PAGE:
Sometimes Life and Fiction Are Equally Strange

(reprinted from my post at AuthorScoop.com)

Crime fiction seems to be the topic of the week, what with the flurry of blog commentary and newspaper response to Jessica Mann’s announcement of her intention to abandon the genre over misogyny.  Then there’s my friend, John Hart, taking the Silver Dagger at the CWA Awards.

And now this from CNN, crime-fiction star, Michael Connelly’s research trip to  Hong Kong overlaps a real life case with grim parallels –

…I prepared to publish and promote my latest detective novel, “Nine Dragons,” I learned of a true mystery with eerie similarities and connections to my story and my research. It has been a heart-tugging reminder that while crime novels may be entertaining thrill rides and puzzles, they also skirt the shores of reality for many.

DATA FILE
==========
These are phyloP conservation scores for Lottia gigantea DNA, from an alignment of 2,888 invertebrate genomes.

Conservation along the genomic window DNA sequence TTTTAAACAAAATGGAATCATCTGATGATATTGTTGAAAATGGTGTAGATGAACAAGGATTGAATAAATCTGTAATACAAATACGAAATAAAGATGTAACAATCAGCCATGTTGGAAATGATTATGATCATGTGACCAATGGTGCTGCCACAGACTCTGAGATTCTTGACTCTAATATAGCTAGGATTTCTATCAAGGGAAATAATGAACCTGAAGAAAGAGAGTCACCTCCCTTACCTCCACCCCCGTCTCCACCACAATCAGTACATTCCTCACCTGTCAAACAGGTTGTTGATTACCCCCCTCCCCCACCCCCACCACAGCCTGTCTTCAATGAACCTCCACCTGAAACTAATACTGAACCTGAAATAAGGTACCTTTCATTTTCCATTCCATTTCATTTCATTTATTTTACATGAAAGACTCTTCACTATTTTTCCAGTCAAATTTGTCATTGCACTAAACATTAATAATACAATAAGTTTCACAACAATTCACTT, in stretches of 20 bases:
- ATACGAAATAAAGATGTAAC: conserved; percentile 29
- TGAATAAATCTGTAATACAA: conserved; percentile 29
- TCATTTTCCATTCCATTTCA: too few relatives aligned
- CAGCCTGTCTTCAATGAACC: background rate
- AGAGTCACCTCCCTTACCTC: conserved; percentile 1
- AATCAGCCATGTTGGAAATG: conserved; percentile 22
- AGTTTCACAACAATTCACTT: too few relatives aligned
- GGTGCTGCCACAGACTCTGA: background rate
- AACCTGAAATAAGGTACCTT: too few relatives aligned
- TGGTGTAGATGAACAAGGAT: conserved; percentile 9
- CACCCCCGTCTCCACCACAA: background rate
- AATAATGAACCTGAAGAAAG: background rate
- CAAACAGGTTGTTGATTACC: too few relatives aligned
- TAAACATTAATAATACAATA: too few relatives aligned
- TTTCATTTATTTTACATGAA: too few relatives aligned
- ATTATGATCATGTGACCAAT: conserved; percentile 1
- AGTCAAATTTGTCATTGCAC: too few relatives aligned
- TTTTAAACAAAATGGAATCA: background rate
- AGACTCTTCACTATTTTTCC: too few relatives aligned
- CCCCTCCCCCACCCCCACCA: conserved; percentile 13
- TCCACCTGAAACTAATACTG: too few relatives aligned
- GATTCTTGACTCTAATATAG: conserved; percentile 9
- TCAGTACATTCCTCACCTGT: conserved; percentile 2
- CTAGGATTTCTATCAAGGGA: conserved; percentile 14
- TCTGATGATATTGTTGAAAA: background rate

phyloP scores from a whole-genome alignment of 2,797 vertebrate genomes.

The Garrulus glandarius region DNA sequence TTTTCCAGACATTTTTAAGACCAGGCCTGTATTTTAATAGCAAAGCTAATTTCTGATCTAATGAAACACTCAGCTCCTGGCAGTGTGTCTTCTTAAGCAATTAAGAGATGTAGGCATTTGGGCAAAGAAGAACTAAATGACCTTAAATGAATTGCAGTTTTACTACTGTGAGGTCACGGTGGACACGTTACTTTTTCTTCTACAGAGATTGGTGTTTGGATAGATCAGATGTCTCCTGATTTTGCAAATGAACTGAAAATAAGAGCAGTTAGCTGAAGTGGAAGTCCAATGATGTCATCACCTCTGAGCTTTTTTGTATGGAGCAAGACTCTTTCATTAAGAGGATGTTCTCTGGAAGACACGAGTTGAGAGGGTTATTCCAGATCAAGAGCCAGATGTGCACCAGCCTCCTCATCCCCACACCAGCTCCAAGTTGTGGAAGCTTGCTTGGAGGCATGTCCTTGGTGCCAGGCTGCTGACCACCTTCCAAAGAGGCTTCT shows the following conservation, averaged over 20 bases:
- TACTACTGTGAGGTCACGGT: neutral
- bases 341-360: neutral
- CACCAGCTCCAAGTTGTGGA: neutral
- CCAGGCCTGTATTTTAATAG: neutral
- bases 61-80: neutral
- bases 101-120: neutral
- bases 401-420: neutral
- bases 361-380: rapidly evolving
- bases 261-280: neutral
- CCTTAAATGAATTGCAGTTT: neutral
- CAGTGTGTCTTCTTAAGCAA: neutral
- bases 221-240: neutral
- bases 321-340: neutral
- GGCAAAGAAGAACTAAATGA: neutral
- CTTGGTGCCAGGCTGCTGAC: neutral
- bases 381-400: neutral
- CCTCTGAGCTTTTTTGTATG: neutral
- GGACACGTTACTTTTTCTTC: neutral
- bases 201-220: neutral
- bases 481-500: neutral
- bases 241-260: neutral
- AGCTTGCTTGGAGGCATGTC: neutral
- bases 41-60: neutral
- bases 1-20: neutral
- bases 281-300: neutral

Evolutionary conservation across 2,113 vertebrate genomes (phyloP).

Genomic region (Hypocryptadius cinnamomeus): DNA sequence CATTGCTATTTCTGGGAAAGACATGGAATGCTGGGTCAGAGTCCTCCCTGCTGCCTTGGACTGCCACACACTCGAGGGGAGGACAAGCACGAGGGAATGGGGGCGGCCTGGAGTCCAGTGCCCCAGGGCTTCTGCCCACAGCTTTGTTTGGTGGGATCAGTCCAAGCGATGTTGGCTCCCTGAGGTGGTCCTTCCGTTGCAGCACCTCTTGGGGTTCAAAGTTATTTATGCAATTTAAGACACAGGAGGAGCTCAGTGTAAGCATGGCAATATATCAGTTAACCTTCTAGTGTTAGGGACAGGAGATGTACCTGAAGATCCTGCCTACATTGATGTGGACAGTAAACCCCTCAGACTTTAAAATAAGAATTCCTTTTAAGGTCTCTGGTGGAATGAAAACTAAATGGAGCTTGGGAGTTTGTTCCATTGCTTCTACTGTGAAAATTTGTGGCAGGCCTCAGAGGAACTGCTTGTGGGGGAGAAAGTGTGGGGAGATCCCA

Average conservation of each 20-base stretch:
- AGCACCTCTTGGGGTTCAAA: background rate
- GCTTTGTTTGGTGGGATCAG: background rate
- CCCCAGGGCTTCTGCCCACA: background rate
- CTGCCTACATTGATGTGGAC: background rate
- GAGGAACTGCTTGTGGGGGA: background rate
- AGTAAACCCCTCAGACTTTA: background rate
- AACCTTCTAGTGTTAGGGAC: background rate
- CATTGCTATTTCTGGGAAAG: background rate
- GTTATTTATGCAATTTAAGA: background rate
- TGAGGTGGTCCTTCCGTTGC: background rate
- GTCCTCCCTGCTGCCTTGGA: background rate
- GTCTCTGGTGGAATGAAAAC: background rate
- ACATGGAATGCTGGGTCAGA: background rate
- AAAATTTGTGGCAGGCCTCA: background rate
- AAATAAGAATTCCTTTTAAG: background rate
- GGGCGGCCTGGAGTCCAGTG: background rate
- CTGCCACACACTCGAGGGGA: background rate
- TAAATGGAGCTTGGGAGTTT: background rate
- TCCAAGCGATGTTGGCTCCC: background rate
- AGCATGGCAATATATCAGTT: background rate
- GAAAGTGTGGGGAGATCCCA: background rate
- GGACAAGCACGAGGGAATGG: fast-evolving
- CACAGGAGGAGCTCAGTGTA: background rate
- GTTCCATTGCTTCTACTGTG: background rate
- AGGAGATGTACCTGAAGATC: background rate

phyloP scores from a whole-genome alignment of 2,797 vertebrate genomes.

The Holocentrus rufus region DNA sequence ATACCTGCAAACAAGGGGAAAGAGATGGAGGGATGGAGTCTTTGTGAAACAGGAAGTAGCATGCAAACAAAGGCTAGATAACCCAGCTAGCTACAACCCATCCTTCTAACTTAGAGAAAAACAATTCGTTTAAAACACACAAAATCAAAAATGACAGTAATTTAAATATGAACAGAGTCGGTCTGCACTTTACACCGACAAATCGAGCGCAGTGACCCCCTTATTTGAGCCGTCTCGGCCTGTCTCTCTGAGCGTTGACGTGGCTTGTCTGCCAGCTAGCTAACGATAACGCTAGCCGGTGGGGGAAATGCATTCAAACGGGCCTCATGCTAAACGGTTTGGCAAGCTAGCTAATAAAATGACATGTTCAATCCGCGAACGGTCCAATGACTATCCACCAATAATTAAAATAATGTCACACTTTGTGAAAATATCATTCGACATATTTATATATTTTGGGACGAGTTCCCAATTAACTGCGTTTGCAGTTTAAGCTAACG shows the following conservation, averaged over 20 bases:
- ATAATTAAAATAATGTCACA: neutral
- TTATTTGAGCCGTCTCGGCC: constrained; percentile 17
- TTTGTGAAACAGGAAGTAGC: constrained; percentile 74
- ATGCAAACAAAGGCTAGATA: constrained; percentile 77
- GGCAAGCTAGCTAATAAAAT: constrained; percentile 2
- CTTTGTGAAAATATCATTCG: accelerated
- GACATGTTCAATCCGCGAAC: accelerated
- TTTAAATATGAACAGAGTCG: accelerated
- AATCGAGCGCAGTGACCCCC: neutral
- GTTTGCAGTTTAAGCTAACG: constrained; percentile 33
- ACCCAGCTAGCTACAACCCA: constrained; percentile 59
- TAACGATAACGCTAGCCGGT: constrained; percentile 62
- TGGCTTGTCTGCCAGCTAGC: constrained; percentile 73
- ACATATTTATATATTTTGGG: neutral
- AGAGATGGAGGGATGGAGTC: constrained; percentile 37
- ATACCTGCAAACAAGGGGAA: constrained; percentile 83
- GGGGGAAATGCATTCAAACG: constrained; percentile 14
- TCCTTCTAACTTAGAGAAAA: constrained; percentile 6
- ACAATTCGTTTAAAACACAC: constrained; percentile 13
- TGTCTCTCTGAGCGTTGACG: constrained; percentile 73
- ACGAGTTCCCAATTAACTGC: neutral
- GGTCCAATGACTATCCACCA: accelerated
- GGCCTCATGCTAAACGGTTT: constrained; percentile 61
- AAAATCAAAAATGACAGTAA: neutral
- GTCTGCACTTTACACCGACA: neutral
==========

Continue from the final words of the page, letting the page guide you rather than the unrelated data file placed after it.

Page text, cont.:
For myself, I do not think we (and that ‘we’ is of the healthy, non-violent collective) feast on literary tragedy and look up from our books, our faces smeared in the grease and gore of a vulture’s banquet, even if the offerings were bloody and terrible.

When the cover closes at our train stop, or for the night, or at having achieved The End, we know ourselves a little better.  We’ve met a few new people and sorted them, and their troubles, into their proper slots — or not, if it’s complicated.  Either way, we have afforded ourselves an opportunity to learn from someone else’s mistakes and also from their triumphs.

But it’s good to be reminded that there is nothing glamorous about real murder or terror or heartbreaking loss.  Pat the wall between your empathy and your mind’s storehouse, with its shelves cluttered or ordered with what intrigues you, and thank God for the luxury of its protection.

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